Shanghai Designer Uma Wang: Clothing as the Art of Living

By Jessie Hu

Uma Wang
Uma Wang

In her 2022 Spring/Summer collection, Uma Wang set the theme as platonic love. She believes that the platonic relationship we have with our clothes happens when our clothes resemble our soul mate. “Clothing shouldn’t be a carrier of desire but part of the art of living…”  1 The idea is that clothing shouldn’t only match our aesthetics, but also our spirit. Our individual beauty and personalities should be able to shine through our clothes and we could incorporate clothing into our life as an artform. The Uma Wang style continues to have such pursuit and the pieces always look effortless and distinct. Unlike other brands that follow the social media trends, Uma Wang’s vision concentrates on being inspired by life and the people around us, making the designs one of a kind.

Wang Zhi, also widely-known as Uma Wang, is a popular Chinese designer born on May 10th, 1973 in  Hebei, China.2 Growing up, Uma Wang’s imagination and pursuit for aesthetics pushed her into the field of fashion design.3 At the age of 20, Uma Wang studied at the Shanghai China Textile University and 10 years later, she decided to move to London for her studies at the Central Saint Martin University of Arts. In 2005, she launched her label in London.4 Currently, she lives in Shanghai with her cat Ciccio. Uma Wang is well known for her work with textiles and patterns. She also mentioned where her inspirations originate from: “Everywhere, but specifically my surroundings (usually Shanghai but also Europe) and the feeling I have from these stimuli. Also, I am always inspired by vintage.”5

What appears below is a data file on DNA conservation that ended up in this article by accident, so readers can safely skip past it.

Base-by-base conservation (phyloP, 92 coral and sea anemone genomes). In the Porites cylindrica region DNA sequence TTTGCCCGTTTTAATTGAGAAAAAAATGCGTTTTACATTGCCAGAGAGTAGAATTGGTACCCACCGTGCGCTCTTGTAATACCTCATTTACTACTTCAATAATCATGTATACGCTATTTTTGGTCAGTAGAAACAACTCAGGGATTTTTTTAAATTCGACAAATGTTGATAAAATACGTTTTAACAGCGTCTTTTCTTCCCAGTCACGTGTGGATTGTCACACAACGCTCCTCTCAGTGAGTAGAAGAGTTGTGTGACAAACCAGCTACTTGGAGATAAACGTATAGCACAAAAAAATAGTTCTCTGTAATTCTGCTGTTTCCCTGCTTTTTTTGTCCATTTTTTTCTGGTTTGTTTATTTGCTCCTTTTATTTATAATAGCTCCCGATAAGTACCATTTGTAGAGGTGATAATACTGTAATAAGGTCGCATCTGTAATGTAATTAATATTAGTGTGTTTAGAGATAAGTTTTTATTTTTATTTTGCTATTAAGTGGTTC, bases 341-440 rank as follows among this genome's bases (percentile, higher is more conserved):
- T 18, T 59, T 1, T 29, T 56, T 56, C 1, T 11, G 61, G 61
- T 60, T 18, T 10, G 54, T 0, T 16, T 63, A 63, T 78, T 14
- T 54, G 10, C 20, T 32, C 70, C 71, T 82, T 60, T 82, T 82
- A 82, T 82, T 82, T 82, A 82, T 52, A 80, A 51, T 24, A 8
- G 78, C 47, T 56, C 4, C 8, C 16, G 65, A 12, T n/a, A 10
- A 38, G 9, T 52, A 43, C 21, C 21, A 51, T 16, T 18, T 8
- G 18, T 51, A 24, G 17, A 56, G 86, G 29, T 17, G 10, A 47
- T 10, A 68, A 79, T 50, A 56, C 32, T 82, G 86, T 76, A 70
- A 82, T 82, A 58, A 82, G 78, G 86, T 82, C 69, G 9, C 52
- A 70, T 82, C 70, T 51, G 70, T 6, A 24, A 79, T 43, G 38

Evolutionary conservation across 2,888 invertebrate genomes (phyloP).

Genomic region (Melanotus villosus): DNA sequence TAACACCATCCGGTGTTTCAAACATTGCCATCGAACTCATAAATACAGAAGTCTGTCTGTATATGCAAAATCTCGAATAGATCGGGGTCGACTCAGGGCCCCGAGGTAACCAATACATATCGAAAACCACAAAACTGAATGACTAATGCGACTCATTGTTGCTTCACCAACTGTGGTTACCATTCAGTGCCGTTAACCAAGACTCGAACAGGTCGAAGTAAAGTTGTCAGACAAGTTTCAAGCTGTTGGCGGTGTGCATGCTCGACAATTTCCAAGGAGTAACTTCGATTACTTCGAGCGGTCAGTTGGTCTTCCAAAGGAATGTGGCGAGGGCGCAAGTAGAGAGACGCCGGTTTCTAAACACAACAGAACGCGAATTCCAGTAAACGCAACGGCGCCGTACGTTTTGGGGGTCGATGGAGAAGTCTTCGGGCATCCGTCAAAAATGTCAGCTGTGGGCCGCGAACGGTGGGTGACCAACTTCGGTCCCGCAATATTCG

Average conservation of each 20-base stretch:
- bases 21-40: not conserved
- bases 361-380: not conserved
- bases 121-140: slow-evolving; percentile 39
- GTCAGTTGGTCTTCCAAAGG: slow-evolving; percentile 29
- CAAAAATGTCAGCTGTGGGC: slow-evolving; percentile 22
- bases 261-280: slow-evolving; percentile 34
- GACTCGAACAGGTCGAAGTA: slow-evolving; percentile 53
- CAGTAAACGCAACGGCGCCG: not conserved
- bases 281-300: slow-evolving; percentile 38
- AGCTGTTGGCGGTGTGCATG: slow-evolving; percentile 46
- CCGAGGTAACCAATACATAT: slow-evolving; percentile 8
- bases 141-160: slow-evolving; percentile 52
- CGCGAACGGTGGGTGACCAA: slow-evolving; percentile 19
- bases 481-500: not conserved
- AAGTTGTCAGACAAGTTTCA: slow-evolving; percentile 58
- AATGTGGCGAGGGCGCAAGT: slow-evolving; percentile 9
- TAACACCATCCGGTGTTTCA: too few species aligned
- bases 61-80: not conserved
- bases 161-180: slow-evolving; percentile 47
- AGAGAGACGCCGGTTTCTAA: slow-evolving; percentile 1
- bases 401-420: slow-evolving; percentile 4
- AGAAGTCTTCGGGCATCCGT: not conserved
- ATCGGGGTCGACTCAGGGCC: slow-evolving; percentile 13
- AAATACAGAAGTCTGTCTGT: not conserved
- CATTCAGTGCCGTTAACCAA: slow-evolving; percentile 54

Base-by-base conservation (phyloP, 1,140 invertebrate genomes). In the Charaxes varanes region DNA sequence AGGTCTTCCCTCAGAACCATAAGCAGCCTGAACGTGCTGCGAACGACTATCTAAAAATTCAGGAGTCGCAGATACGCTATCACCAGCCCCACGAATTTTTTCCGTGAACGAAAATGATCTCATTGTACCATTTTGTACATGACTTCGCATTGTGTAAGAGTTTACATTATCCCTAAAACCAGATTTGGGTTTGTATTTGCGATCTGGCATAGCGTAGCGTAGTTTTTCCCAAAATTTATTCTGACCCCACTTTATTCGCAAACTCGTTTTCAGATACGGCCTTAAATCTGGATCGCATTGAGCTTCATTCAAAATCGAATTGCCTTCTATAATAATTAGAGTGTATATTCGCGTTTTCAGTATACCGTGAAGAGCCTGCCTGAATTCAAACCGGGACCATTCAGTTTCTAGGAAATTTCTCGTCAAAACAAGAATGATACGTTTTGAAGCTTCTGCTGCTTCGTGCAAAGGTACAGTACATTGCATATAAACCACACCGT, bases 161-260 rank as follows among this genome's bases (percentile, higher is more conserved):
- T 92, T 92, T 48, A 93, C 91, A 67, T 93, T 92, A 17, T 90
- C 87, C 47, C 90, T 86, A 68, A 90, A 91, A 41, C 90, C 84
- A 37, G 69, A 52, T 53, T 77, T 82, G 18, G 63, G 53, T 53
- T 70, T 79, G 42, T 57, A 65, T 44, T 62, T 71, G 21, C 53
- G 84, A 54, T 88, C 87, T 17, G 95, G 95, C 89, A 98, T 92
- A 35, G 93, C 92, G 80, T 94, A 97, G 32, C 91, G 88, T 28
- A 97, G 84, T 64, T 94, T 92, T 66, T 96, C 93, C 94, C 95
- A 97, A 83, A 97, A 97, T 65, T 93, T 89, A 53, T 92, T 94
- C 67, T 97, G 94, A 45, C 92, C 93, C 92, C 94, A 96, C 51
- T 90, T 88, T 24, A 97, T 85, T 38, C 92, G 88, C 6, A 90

With its head office located in Shanghai, China, the brand Uma Wang has become increasingly popular amongst people in Shanghai. Moreover, going beyond China, Uma Wang has a store in Soho, New York while her designs can also be found in multiple boutiques in London and Milan. 6

Looking at the Uma Wang official website, we see a lot of usage of dark toned colors along with abstract images. The color themes involve colors like black, white, beige, gray and pops of bright colors like green, red and yellow. From observing the recent designs, we can tell that most of the pieces are monotone while lots of pieces are all-white or all-black. Even when there is a use of colors like blue or yellow, they are often dimmed and muted. The structures of the clothes suggest comfort and flow. The materials of the clothing speaks of nature since we see lots of cotton and flax for spring/summer collections and lots of wool for fall/winter series.

I think the reason the Uma Wang style is so popular in Shanghai is that the pieces are unique regardless of the trends. With the neutral colors and simple cutouts, the pieces are timeless instead of trendy, making them staples in everyone’s closet. Moreover, whether it’s the signature ballet flats or the beautiful dresses, they all bring a sense of comfort for the people wearing them. Especially for people living in cities like Shanghai, where they tend to prefer walking to explore the city, these comfortable but chic ballet flats are ideal. Essentially, Uma Wang’s designs are made to make people feel and look beautiful, putting the consumers’ feelings first. A lot of fans of Uma Wang in China, including my mom, also chose her for the concepts behind the designs.The designs often integrate the idea of poetry and they can be abstract at times. In Uma Wang’s 2016 SS collection, the fabrics used were thin and crinkly, while the dimmed, earth-toned colors remind me of the subtleness of poems, bringing a sense of mystery and obscurity. Like one of the dresses in the collection, there were some parts of the dress where meshy material was used to reveal the body. Other parts, however,  cover it. Some of the hems of the pieces were left unfinished, giving it a raw and natural appeal.7  These concepts create a full picture of the brand and that’s very appealing to the customers. The overall style is cool and nonchalant. It attracts people who are independent, strong-minded, yet elegant and charming at the same time.